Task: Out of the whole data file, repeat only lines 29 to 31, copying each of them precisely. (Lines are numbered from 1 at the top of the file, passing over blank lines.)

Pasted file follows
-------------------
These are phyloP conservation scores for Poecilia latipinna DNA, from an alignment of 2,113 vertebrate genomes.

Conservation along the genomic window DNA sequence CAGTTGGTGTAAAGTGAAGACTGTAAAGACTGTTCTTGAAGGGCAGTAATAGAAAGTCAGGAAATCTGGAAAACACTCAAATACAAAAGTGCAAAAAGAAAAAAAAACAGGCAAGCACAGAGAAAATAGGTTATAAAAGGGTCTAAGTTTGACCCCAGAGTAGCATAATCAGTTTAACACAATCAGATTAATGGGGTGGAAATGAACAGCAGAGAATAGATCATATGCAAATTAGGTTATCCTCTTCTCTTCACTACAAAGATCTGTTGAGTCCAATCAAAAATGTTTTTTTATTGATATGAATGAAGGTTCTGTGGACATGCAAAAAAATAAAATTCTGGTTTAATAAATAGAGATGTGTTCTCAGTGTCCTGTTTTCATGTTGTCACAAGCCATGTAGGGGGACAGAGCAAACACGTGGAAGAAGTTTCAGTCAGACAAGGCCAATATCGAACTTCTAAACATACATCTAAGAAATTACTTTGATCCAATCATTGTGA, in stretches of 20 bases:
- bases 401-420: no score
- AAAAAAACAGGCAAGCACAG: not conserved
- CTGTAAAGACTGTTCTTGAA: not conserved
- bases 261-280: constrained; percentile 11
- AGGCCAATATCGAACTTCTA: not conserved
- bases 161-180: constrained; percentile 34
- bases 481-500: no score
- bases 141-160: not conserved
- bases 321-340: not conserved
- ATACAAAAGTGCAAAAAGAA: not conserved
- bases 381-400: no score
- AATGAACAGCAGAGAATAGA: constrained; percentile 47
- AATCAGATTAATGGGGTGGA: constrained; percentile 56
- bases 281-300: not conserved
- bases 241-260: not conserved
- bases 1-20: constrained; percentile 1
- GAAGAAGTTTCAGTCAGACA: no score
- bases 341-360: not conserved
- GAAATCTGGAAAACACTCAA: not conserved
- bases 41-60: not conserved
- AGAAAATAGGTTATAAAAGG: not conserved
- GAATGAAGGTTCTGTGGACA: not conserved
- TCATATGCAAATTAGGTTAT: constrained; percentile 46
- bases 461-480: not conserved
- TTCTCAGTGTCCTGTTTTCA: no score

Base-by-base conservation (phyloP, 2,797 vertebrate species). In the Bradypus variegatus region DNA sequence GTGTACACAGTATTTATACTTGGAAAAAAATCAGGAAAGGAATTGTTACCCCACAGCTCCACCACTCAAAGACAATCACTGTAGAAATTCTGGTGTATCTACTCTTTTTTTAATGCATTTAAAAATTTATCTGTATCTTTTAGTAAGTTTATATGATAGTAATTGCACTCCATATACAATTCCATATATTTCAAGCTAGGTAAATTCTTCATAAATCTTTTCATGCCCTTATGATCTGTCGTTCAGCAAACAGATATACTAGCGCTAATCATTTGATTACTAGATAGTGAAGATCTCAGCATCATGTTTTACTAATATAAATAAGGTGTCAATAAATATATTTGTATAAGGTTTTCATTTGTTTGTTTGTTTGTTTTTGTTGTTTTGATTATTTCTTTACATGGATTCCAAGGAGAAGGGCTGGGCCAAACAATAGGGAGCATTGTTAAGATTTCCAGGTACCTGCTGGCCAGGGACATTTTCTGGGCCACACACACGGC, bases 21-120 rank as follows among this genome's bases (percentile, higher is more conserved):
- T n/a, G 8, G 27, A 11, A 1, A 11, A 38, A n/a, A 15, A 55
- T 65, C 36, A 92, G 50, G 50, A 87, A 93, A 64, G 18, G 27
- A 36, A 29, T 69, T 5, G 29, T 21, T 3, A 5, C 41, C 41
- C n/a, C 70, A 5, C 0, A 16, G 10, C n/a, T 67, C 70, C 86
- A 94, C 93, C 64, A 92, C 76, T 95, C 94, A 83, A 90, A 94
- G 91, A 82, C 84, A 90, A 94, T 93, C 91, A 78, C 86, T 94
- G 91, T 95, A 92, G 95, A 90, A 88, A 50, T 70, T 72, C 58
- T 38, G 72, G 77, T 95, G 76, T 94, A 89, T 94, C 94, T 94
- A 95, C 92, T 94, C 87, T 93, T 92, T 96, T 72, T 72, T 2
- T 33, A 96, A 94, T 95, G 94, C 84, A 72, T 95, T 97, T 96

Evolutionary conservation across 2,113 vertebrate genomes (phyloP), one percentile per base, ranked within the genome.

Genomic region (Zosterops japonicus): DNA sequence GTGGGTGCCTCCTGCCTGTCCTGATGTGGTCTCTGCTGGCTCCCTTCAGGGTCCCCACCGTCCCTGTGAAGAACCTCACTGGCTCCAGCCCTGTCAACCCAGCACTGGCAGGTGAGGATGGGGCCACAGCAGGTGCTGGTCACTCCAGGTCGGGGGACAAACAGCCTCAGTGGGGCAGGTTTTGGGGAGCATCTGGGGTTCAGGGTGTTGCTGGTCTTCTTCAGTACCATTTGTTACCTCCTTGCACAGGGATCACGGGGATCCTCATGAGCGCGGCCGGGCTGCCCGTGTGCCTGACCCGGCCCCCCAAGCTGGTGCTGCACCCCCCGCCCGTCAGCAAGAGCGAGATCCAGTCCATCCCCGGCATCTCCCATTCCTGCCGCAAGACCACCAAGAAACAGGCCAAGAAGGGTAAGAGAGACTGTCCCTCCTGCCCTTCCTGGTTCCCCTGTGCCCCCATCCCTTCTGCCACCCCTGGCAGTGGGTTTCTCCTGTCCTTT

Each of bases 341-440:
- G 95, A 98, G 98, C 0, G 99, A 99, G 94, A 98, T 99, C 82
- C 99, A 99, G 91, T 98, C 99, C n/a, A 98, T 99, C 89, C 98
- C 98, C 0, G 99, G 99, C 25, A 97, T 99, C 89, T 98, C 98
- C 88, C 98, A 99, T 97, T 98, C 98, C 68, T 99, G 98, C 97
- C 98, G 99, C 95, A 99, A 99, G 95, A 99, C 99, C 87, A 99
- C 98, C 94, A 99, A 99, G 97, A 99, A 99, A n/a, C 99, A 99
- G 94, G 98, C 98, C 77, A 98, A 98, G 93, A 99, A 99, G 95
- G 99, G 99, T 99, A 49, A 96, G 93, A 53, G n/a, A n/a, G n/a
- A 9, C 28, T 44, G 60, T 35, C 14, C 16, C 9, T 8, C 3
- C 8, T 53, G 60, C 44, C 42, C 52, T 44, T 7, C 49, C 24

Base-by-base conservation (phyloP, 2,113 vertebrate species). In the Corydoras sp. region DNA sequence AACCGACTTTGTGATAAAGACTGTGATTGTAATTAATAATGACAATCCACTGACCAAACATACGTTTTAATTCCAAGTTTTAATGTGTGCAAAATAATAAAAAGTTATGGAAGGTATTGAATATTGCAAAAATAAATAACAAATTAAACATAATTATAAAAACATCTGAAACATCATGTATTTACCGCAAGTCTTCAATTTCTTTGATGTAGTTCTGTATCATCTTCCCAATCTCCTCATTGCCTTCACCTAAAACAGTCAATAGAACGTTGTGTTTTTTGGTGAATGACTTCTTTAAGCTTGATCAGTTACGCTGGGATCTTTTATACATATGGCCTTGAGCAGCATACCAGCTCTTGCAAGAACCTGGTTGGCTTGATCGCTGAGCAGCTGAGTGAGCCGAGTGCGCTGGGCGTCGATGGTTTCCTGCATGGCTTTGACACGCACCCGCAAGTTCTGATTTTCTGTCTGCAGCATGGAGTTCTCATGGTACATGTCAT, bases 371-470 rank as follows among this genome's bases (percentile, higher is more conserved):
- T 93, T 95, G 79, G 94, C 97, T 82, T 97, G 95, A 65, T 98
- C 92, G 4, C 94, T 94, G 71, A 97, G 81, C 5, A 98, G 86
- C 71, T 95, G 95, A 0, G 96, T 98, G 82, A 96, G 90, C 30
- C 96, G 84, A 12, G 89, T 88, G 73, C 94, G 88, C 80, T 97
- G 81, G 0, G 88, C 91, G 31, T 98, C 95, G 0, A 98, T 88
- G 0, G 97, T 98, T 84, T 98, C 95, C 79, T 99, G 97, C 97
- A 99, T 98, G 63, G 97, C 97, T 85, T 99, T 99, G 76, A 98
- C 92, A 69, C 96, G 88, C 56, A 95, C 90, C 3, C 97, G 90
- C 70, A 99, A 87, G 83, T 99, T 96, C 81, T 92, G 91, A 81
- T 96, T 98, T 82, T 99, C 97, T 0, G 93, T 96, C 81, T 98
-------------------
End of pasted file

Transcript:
- T n/a, G 8, G 27, A 11, A 1, A 11, A 38, A n/a, A 15, A 55
- T 65, C 36, A 92, G 50, G 50, A 87, A 93, A 64, G 18, G 27
- A 36, A 29, T 69, T 5, G 29, T 21, T 3, A 5, C 41, C 41